Of course Paul ends with “praying at all times in the Spirit, with all prayer and supplications. The church’s most powerful weapon is prayer, us lifting up our prayers to the Father and the Father guiding us in our prayers so that we will be in His will. In five years of being ordained, I’ve seen God do some amazing things in answer to the prayer of His faithful people. So we put on the whole armor of God, all the things that protect us while we maintain “situational awareness”, and we lift up our situation to God in prayer and trust that He will answer and He will also lead us to where He wants us to be, for His best interests and ours. Our safety, our family’s, those we love, our awareness, is in Him and the armor that God has given us to stay in Him. Physically we may be hurt and suffer, but that is only for a time, our real danger is in the eternal life, letting the world drag us down because we were not aware of our surroundings and we let them influence us and not God’s protection. Spend some time this week in your journal to really work out where you need to improve in the use of the equipment God gives you.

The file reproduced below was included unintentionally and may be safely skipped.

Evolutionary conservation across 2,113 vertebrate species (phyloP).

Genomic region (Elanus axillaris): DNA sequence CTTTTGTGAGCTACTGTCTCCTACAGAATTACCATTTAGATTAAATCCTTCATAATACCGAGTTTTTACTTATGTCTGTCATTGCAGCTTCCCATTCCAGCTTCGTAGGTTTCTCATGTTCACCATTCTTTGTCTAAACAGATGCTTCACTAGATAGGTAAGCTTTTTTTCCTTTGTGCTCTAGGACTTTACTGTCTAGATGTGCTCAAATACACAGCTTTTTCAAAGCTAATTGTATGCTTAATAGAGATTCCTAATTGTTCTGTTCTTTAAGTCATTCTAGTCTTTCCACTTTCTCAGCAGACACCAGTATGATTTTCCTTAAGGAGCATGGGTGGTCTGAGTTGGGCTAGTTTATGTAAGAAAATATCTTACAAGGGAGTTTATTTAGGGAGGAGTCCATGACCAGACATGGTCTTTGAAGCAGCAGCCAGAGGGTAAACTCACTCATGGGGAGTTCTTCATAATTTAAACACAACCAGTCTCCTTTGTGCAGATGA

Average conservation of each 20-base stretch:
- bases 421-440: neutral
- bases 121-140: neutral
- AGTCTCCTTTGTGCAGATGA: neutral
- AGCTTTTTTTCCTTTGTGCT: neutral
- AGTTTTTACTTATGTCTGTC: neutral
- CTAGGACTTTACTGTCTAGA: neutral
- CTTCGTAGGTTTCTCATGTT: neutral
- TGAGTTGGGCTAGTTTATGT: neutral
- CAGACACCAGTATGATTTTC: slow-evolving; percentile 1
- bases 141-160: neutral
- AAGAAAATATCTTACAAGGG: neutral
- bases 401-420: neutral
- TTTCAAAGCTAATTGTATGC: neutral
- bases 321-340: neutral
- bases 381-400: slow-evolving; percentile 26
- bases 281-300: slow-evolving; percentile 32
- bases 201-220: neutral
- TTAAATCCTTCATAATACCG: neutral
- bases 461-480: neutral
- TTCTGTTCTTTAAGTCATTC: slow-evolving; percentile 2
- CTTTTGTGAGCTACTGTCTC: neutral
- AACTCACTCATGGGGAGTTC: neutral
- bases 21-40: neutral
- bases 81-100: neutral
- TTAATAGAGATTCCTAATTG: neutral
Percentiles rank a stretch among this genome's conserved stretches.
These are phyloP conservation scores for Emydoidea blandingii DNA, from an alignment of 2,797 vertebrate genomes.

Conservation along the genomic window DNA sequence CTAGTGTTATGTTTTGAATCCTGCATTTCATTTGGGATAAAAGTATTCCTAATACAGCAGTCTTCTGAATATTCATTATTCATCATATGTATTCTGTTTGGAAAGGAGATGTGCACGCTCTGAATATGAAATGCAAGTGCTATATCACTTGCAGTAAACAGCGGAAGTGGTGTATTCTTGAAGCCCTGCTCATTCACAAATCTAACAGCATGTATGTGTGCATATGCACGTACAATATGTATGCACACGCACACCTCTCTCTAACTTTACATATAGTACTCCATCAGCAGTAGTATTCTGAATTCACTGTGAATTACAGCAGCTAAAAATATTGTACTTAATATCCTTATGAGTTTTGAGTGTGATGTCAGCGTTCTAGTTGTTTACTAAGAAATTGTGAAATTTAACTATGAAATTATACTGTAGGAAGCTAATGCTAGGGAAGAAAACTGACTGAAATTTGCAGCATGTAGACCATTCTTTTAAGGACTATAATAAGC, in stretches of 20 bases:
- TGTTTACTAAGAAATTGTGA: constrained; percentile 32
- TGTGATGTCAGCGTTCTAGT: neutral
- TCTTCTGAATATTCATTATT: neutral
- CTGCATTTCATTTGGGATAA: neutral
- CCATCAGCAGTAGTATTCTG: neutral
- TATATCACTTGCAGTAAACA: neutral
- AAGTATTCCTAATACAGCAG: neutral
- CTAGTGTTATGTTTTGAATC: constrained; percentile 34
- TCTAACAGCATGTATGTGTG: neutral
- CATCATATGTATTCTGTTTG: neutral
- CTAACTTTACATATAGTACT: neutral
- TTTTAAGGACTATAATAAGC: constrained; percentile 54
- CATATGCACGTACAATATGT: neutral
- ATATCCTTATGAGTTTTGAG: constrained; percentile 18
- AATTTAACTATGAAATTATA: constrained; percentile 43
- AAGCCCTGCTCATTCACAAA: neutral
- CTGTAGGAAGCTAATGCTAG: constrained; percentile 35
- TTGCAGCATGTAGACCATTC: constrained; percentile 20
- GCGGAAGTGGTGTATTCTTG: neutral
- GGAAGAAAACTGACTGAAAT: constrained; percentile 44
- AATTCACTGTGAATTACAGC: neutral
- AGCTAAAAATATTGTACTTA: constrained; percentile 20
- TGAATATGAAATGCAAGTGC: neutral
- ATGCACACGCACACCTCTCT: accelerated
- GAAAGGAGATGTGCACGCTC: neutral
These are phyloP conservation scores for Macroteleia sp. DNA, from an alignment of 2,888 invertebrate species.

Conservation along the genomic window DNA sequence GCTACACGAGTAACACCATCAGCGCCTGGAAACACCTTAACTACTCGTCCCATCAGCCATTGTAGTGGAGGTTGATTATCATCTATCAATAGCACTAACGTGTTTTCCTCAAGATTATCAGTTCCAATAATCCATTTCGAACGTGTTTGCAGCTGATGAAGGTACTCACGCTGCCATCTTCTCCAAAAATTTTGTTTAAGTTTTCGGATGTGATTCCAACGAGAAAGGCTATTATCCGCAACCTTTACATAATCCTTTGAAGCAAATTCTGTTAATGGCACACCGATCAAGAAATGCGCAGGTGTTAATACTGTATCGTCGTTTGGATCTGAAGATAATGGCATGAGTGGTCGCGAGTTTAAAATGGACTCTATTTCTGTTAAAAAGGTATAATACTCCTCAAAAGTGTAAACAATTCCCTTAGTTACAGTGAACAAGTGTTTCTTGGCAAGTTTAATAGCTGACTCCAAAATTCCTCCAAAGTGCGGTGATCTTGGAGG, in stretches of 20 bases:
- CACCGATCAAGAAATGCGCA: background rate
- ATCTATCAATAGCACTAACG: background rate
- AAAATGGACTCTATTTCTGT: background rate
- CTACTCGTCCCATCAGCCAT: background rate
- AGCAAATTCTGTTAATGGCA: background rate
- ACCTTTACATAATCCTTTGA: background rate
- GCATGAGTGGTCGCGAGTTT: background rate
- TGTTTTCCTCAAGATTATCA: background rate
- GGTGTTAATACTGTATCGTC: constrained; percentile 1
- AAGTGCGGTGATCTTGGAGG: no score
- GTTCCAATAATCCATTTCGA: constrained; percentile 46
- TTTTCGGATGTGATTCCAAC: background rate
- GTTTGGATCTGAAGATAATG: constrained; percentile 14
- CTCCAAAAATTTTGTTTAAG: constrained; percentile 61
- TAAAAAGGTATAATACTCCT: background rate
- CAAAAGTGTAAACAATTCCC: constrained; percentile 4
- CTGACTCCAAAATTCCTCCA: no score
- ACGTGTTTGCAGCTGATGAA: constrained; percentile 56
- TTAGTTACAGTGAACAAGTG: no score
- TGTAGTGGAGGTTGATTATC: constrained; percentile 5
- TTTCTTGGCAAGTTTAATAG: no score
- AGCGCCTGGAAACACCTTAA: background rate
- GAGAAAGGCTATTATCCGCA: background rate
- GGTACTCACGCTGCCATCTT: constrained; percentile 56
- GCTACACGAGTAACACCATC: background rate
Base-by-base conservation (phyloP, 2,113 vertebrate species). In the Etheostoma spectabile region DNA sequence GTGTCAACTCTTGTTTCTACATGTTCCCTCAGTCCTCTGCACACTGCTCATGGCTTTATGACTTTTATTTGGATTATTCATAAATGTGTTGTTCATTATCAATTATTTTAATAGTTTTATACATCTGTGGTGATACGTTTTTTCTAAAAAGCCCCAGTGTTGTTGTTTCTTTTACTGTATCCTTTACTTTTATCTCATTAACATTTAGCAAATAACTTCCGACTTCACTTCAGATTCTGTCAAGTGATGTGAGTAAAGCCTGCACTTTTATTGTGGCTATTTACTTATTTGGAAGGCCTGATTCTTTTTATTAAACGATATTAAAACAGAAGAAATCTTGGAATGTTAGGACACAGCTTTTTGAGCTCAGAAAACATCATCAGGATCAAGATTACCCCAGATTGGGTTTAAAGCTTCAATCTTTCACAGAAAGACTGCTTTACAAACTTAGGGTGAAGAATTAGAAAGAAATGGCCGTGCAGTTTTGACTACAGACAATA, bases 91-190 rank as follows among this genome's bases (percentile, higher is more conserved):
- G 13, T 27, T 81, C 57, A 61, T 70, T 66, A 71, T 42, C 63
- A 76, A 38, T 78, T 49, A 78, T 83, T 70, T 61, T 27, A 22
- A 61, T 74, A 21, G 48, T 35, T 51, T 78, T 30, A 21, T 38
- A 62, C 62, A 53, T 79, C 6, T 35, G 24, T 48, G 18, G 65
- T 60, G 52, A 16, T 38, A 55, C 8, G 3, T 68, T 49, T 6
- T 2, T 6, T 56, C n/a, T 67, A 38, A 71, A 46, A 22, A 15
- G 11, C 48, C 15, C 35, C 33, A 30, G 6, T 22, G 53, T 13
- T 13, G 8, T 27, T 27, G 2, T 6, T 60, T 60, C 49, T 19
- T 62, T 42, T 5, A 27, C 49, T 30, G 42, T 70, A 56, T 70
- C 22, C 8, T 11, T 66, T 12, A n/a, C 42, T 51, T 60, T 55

The peace of God which surpasses all understanding keep your hearts and minds through Christ Jesus. Amin and Shalom.

[1] Strong’s in BibleWorks

Real truths need to be poured over and really absorbed. Not superficially like the world.

Listening to Radical Grace Radio Podcast which is done by a Lutheran pastor and lay person down in Florida. Matthew Pancake says the Magnificat never meant much to him until he had to learn it for choir. We learn things by repeating them over and over again. He says he suddenly realized what it was saying.
Hmmmm isn’t it so true. That is what liturgical worship is all about. Liturgy is deep, it is full of meaning. If people would stop treating it as just rote and really think about what it’s saying, what it means in our life, it will impress Biblical teachings and elements, God’s Word into our soul.